Video by @joelsartore | This is Gigi, a two-week old snow monkey that is currently being hand-raised by her keepers at @blankparkzoo since her mother did not have the skills necessary to feed and raise her. When she’s old enough she will be reintegrated into her troop. In the wild, these primates live in extremely cold conditions in Japan and can often be found warming up in the hot springs there. Snow monkeys are highly intelligent creatures. During a study in the 1950s, researchers observed a female snow monkey washing sand off of her sweet potato in river water as opposed to simply brushing the sand off like the other monkeys. She even discovered that dipping her potato in salt water added a bit of seasoning. When her siblings saw her washing and seasoning her food, they began to copy her actions. Soon, even her mother was washing her food in the river. Over the next few years, scientists discovered that this cleaning ritual had spread rapidly across the entire island, and within a decade every single monkey was washing their potatoes. Today, although none of the original monkeys are living, the monkeys on this island all still enjoy clean, seasoned potatoes. To see a portrait of Gigi, follow @JoelSartore.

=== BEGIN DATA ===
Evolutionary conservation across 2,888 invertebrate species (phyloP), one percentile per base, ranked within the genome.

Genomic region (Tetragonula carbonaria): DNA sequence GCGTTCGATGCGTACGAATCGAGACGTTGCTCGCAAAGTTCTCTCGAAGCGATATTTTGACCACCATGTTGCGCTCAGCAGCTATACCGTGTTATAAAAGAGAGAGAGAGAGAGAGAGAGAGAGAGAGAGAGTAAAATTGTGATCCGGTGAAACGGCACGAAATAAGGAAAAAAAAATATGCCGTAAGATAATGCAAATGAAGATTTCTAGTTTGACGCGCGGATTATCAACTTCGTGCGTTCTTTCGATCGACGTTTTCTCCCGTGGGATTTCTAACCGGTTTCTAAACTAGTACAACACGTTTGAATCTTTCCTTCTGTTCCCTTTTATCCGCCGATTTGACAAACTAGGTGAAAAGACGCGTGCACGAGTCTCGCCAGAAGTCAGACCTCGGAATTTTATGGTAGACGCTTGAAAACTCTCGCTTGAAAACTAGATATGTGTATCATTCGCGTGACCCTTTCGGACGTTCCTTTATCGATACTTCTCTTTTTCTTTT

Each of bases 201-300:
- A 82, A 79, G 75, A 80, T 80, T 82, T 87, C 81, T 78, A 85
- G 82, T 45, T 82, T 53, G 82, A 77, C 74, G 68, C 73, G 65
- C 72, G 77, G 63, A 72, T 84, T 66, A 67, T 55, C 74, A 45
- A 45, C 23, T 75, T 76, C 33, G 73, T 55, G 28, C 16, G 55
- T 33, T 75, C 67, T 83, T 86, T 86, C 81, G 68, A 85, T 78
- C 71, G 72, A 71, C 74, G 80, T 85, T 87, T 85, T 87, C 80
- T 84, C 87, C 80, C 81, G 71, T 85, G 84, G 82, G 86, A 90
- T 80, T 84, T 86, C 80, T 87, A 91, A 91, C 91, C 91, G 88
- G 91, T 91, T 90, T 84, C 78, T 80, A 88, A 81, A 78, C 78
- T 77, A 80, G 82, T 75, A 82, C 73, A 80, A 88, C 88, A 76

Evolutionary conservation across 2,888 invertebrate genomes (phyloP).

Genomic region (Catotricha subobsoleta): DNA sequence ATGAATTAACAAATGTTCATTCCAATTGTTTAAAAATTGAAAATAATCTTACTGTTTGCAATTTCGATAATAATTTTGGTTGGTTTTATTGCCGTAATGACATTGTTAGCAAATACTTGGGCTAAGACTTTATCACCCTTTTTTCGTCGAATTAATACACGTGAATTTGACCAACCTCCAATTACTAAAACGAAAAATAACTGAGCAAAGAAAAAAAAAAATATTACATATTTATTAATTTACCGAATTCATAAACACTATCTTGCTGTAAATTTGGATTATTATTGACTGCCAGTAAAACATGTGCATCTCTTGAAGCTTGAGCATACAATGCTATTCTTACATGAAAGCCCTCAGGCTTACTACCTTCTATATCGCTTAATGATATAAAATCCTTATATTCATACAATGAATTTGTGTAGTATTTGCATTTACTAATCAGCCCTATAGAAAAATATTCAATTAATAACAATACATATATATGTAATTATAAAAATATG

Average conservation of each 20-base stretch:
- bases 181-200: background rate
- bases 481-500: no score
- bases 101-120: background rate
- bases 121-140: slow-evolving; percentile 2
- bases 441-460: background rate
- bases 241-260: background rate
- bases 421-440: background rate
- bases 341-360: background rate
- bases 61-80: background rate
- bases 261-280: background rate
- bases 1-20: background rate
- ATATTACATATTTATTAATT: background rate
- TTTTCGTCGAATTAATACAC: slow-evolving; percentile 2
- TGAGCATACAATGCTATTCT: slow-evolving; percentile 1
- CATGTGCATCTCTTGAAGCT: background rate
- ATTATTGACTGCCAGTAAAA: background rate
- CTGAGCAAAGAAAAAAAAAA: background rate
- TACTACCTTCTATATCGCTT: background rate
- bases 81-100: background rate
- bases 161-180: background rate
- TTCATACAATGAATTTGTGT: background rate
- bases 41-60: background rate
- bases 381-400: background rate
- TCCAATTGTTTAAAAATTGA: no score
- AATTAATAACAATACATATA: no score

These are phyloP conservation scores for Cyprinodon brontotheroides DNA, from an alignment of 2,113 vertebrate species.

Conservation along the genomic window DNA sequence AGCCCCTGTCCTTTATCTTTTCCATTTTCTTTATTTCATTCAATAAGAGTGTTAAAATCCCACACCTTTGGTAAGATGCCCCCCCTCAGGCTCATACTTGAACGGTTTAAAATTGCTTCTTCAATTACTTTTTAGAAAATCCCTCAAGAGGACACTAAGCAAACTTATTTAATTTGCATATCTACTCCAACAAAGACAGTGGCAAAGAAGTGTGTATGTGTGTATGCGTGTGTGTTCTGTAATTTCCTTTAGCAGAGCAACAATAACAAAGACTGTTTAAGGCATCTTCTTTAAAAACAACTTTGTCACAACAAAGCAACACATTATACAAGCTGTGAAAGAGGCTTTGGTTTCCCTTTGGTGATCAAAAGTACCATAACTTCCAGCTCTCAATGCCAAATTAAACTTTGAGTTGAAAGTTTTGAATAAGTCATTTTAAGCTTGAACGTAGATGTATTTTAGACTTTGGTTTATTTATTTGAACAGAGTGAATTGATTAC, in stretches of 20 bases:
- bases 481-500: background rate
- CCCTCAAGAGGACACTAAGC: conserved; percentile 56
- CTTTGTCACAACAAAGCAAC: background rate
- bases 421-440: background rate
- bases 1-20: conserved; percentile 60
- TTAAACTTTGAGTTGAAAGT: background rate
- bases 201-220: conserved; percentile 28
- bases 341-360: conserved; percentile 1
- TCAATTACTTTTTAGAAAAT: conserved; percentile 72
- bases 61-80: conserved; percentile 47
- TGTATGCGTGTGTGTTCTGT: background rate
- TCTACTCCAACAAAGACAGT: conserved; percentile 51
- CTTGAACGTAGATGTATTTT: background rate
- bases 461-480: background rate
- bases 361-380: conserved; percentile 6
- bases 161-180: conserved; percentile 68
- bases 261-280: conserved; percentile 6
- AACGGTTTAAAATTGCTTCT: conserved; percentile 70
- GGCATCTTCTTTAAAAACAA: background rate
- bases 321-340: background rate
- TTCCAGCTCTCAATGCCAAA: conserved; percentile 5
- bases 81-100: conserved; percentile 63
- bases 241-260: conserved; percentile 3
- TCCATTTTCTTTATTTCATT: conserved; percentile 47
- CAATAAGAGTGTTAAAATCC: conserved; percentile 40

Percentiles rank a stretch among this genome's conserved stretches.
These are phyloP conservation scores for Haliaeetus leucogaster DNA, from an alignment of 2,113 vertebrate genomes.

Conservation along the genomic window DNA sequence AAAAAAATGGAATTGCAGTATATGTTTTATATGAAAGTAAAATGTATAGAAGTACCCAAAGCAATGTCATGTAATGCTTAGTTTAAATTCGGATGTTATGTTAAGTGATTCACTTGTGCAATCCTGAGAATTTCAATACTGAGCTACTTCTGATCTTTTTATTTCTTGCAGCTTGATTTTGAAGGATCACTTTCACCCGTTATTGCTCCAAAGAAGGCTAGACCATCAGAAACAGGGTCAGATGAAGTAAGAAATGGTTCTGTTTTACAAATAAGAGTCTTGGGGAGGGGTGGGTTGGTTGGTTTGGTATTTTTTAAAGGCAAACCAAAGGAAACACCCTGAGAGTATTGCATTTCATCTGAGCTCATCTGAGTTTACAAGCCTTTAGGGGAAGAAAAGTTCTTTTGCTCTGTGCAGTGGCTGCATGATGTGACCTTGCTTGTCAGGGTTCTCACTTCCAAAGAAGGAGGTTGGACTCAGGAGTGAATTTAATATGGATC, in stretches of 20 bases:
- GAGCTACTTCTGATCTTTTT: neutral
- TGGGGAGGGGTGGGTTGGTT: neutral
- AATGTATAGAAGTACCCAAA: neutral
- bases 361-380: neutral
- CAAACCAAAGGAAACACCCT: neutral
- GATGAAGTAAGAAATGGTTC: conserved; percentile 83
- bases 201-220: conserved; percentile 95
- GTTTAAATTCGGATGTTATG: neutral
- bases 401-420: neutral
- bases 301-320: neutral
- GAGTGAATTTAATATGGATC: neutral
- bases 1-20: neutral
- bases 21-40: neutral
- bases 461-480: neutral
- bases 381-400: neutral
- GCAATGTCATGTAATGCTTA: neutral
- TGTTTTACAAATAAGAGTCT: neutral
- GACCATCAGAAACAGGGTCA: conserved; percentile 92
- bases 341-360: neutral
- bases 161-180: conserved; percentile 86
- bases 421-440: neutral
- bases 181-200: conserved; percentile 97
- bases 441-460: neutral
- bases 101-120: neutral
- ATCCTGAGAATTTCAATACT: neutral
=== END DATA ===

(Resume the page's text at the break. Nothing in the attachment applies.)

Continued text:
11/01/18 – Por que tem se falado tanto a respeito da febre amarela? Atualmente, o vírus da febre amarela circula apenas nas áreas de matas. Não há registro de casos urbanos desde 1942. Por uma ação preventiva, o Ministério da Saúde acompanha todas as mortes registradas de macacos, que são os hospedeiros dos vírus. No final de dezembro foram registradas mortes de macacos no Distrito Federal e em Goiás. As autoridades, antes dos resultados de exames laboratoriais, chamaram a população para se vacinar, com o objetivo de proteger a população antecipadamente.